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Commerce Adds Export Controls on Cambodia to Address Corruption, Human Rights Abuses, and Regional Security Concerns

FOR IMMEDIATE RELEASE

Today the Department of Commerce (Commerce) announced new restrictions to address human rights abuses and corruption by Cambodian government actors, including the military, as well as the growing influence of the People’s Republic of China’s military in Cambodia.

Commerce has placed new restrictions, including end-use and end-user restrictions, on exports and reexports to Cambodia, and in-country transfers within Cambodia, of sensitive items subject to the Export Administration Regulations (EAR). Concurrently, the Department of State imposed a U.S. arms embargo on Cambodia. Together, these actions will restrict access to dual-use items, as well as certain less-sensitive military items, under Commerce’s jurisdiction, and defense articles and defense services under State’s jurisdiction, to the Cambodian military, military-intelligence services, and related entities and individuals.

“The United States remains fully committed to Cambodia’s independence and the sovereignty of its people,” said Secretary Gina Raimondo. “We urge the Cambodian government to make meaningful progress in addressing corruption and human rights abuses, and to work to reduce the influence of the PRC military in Cambodia, which threatens regional and global security.”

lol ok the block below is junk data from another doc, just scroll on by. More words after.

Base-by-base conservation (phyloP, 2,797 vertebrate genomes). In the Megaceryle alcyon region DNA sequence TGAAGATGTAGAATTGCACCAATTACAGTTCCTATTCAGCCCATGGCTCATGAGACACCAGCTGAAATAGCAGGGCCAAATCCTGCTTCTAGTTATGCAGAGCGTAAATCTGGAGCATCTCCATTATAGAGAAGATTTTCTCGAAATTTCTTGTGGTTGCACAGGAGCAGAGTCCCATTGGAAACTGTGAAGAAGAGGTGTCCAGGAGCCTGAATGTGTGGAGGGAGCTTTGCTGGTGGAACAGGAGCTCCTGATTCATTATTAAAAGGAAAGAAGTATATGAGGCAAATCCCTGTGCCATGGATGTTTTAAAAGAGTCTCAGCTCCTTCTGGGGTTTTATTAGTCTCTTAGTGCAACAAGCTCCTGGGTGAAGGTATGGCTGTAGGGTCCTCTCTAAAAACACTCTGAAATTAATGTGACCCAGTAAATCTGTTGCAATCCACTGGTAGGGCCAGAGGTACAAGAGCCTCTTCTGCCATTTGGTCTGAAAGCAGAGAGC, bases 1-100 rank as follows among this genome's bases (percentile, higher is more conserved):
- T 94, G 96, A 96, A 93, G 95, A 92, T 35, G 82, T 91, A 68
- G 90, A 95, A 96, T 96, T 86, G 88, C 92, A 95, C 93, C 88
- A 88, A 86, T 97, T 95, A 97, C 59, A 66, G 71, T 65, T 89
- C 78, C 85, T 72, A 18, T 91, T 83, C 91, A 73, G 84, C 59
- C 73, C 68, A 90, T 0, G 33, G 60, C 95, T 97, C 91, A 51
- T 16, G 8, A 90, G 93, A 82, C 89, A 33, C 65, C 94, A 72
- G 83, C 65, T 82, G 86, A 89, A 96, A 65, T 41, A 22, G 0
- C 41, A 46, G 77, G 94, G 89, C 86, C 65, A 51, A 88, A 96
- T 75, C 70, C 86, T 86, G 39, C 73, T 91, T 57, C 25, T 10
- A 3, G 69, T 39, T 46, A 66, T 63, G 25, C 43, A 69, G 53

In today’s final rule, consistent with State’s imposition of an arms embargo under State’s authorities, the Bureau of Industry and Security (BIS) added Cambodia to Country Group D:5 (U.S. Arms Embargoed countries). BIS also imposed a more restrictive review policy for license applications containing items controlled for national security, regardless of the end-user. It further renders end-users in Cambodia ineligible for, or subject to further restriction with regard to, use of certain license exceptions for exports, reexports, and in-country transfers.

This rule also subjects Cambodia to ‘military end-use’ and ‘military end-user’ restrictions under the EAR. A license requirement applies to exports and reexports of certain items intended for military end uses or end users. Additionally, military end users located in Cambodia may now be identified through the ‘Military End-User List’ in Supplement No. 7 to Part 744 of the EAR.  Applications to export or reexport items subject to the EAR that are intended for military-intelligence end uses and end users, for example, to Cambodia’s General Department of Research and Intelligence (GDRI), will also be subject to a license requirement.

Applications to export or reexport of items to Cambodia for both sets of end-users or end-uses (military and military-intelligence) will be reviewed under a presumption of denial.

The final rule released by Commerce today is here.

For more information, visit www.bis.doc.gov.

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